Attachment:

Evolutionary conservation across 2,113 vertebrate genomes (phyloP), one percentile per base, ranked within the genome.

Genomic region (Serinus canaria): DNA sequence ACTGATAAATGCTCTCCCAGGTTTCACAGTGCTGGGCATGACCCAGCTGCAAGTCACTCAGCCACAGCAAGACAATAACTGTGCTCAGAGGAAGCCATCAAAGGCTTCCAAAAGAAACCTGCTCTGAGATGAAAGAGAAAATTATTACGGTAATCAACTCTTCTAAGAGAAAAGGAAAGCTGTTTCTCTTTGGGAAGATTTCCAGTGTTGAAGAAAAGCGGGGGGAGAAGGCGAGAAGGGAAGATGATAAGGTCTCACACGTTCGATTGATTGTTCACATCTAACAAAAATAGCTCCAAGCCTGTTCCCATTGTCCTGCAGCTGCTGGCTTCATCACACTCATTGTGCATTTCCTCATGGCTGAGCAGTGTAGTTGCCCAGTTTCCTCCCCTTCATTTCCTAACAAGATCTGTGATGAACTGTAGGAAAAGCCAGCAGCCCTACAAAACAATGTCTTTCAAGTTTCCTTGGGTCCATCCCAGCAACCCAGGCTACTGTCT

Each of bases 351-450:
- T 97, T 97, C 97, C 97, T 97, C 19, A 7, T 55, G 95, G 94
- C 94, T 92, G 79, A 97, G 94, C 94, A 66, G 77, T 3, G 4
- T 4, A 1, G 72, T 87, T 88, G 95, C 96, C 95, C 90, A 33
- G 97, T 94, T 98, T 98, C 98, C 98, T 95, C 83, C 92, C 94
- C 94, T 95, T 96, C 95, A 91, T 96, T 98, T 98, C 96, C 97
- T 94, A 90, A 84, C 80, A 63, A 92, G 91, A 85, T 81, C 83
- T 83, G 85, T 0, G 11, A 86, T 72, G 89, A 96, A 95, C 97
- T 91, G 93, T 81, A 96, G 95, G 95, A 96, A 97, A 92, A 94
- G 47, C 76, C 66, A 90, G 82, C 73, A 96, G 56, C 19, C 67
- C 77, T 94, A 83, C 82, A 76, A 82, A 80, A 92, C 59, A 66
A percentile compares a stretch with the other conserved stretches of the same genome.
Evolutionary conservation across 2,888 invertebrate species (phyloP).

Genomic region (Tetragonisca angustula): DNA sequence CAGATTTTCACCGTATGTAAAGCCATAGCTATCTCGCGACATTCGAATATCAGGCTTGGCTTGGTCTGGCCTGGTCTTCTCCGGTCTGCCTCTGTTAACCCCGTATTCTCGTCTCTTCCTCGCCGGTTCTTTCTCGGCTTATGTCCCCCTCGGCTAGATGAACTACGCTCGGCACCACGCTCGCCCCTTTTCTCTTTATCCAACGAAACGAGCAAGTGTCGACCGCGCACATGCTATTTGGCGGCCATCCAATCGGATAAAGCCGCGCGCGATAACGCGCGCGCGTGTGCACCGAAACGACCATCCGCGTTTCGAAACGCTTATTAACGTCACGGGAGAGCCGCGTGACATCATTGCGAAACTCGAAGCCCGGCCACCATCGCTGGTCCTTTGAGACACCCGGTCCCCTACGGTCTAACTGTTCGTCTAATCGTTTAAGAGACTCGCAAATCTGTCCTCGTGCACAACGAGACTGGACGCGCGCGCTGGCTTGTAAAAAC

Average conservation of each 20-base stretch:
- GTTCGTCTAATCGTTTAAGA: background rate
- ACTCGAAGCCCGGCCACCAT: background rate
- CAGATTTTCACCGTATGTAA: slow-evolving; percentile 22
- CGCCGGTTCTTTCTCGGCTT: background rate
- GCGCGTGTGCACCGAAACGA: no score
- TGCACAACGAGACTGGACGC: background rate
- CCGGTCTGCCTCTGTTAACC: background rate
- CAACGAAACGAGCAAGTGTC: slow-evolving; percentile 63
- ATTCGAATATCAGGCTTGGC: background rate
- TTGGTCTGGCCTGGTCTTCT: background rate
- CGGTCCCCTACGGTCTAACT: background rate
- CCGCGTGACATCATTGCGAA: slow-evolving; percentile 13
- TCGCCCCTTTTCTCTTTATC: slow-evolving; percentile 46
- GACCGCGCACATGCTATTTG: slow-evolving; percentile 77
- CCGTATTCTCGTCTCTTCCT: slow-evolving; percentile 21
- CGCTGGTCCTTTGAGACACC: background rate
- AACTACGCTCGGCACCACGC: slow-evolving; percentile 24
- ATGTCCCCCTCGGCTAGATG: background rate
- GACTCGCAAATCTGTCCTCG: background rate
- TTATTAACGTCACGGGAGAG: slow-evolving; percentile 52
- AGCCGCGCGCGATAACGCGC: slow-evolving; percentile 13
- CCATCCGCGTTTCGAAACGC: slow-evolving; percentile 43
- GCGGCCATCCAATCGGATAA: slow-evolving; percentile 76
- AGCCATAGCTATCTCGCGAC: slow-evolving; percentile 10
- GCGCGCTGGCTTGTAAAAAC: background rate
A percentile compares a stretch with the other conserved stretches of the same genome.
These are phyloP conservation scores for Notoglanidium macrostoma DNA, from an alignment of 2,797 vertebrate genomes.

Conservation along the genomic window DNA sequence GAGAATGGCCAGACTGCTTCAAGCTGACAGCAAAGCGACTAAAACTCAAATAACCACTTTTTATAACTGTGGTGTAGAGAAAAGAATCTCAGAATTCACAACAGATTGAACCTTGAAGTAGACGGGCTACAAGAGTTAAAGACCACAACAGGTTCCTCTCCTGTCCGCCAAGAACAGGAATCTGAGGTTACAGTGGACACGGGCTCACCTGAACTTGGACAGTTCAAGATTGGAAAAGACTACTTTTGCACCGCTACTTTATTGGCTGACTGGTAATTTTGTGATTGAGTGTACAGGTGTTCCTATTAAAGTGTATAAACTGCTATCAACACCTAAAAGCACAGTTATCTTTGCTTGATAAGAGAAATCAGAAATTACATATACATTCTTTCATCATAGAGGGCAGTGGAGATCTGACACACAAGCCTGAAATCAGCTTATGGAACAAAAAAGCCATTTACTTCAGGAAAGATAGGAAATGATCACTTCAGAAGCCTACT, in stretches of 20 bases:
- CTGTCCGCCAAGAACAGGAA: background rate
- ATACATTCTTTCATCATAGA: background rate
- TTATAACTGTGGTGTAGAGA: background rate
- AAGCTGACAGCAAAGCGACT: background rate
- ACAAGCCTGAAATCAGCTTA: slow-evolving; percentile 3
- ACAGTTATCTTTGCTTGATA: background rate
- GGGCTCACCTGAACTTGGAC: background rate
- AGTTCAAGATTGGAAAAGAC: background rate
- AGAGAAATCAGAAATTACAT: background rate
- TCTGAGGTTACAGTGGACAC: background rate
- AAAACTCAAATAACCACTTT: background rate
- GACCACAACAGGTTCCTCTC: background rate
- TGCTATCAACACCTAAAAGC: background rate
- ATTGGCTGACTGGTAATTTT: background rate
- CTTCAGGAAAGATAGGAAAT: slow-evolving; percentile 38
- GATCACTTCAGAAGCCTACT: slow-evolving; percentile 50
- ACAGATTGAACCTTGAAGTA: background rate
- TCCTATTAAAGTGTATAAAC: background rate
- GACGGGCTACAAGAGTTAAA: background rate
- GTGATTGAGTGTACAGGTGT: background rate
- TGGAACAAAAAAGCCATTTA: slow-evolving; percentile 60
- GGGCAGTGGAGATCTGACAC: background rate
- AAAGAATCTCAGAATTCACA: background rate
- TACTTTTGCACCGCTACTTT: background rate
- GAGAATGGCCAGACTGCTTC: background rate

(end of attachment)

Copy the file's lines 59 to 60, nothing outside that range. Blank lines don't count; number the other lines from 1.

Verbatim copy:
- ATTGGCTGACTGGTAATTTT: background rate
- CTTCAGGAAAGATAGGAAAT: slow-evolving; percentile 38